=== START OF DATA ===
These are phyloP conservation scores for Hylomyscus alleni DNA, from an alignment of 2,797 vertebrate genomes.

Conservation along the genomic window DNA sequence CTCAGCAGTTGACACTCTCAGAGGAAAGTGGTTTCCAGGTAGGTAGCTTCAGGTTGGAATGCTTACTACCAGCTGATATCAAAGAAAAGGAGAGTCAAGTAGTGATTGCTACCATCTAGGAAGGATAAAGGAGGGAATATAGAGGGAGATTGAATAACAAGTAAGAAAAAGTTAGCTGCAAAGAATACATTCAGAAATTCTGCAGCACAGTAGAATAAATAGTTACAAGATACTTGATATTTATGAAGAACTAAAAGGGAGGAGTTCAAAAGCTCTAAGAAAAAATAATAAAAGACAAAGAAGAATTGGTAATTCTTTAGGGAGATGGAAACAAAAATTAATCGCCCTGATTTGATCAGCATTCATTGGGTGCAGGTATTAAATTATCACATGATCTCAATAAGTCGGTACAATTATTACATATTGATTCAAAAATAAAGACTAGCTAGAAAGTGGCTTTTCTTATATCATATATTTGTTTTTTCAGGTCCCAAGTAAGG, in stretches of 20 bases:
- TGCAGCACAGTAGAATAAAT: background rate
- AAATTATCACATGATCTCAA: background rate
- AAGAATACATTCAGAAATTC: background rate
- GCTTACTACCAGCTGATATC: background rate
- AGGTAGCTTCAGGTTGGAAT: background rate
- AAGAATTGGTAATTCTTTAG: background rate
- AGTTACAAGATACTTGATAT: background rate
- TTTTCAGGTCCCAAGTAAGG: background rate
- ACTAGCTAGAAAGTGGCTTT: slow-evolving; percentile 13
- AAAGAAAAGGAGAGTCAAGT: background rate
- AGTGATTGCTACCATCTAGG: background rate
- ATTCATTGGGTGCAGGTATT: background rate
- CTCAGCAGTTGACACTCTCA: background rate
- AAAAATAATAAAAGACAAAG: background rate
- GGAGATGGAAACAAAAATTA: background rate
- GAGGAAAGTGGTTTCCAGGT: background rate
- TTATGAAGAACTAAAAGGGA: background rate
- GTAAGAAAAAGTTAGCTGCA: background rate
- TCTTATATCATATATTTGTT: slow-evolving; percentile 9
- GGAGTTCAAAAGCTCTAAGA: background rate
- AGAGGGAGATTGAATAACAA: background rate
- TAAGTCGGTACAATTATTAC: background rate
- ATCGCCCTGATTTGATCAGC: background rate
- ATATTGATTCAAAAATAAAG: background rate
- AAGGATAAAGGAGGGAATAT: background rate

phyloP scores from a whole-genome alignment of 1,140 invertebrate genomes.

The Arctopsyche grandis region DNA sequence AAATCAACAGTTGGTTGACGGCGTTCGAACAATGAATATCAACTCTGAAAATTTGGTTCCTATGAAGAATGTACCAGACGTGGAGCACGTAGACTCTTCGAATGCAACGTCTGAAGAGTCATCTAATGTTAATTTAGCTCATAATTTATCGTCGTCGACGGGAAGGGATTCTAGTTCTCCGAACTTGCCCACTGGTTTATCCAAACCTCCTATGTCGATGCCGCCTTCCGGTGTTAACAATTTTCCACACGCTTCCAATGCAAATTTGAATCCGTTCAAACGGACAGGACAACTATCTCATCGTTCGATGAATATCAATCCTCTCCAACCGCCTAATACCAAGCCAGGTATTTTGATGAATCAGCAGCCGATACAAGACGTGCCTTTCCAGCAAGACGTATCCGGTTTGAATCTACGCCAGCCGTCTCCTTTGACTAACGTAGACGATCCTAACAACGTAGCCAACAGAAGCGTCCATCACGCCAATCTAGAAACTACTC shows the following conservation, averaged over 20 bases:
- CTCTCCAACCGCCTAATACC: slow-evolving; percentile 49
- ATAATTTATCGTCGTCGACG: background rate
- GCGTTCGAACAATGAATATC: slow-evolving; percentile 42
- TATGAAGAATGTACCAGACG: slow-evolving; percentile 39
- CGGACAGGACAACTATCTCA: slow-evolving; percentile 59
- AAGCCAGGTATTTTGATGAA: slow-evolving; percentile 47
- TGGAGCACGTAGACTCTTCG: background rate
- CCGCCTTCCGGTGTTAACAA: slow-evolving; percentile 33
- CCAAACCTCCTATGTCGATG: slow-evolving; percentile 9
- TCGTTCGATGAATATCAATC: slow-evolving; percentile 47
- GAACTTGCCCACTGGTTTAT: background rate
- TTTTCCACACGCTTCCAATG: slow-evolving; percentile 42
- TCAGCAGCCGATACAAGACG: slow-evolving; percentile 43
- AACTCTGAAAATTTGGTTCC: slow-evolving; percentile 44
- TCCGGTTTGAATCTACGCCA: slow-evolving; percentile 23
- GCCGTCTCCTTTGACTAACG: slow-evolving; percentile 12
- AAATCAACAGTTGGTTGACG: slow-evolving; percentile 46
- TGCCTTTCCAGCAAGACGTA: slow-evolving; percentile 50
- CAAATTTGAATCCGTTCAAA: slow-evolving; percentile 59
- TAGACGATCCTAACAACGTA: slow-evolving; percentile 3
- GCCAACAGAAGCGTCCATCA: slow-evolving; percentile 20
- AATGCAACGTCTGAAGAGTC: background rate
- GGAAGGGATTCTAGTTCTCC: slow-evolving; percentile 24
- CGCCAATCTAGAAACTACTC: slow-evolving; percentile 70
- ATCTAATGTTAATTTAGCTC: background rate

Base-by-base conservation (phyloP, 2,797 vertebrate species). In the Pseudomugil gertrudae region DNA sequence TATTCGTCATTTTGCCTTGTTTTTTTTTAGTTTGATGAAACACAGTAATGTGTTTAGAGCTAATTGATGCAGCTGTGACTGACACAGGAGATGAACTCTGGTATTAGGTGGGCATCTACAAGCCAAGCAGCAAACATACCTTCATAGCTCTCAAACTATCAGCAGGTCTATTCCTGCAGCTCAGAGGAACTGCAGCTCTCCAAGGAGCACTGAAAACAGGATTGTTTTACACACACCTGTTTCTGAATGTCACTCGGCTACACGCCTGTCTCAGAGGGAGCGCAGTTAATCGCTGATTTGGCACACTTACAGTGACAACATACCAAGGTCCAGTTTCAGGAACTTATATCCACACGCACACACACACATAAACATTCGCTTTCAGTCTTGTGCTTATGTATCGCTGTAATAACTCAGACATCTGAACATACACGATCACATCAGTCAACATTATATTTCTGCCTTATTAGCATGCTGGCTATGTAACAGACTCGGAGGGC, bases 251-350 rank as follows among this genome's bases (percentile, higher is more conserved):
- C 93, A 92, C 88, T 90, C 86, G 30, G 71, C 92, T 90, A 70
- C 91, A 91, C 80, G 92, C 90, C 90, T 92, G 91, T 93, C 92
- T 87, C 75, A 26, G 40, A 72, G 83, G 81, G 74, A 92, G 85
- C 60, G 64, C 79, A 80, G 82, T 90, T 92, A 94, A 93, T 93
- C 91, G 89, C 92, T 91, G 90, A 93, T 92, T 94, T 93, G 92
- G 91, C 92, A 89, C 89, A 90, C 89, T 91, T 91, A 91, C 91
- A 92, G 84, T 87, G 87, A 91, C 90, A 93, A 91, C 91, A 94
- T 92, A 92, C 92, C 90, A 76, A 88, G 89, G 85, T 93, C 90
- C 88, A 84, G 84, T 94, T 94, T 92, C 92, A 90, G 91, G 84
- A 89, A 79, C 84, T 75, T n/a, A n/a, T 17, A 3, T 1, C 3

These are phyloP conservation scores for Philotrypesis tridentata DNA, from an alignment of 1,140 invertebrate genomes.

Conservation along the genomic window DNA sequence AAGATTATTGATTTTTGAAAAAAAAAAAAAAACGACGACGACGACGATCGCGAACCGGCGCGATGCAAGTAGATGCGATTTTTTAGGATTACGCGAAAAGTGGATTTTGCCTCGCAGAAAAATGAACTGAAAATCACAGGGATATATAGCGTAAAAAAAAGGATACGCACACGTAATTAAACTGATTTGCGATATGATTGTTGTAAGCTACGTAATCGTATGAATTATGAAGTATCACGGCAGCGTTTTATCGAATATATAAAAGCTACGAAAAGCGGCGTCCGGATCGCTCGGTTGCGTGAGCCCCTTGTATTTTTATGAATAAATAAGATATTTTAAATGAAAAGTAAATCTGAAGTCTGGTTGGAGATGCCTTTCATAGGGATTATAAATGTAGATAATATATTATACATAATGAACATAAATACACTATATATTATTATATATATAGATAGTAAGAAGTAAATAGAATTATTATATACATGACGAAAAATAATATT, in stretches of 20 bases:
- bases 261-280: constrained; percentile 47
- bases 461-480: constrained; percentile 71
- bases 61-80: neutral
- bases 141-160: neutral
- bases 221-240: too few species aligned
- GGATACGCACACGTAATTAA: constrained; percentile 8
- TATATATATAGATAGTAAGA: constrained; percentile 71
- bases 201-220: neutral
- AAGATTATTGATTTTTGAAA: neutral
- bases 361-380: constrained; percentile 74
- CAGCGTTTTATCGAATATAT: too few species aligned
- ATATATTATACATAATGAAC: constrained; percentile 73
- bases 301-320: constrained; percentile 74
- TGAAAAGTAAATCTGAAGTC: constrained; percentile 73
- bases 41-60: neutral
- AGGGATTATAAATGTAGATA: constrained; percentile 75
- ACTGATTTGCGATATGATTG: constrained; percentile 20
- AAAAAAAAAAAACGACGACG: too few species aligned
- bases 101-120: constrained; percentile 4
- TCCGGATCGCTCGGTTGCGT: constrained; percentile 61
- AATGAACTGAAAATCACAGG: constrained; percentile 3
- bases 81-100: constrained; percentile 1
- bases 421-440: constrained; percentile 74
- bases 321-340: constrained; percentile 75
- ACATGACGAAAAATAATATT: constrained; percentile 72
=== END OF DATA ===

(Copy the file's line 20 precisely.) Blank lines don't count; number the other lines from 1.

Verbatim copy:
- GTAAGAAAAAGTTAGCTGCA: background rate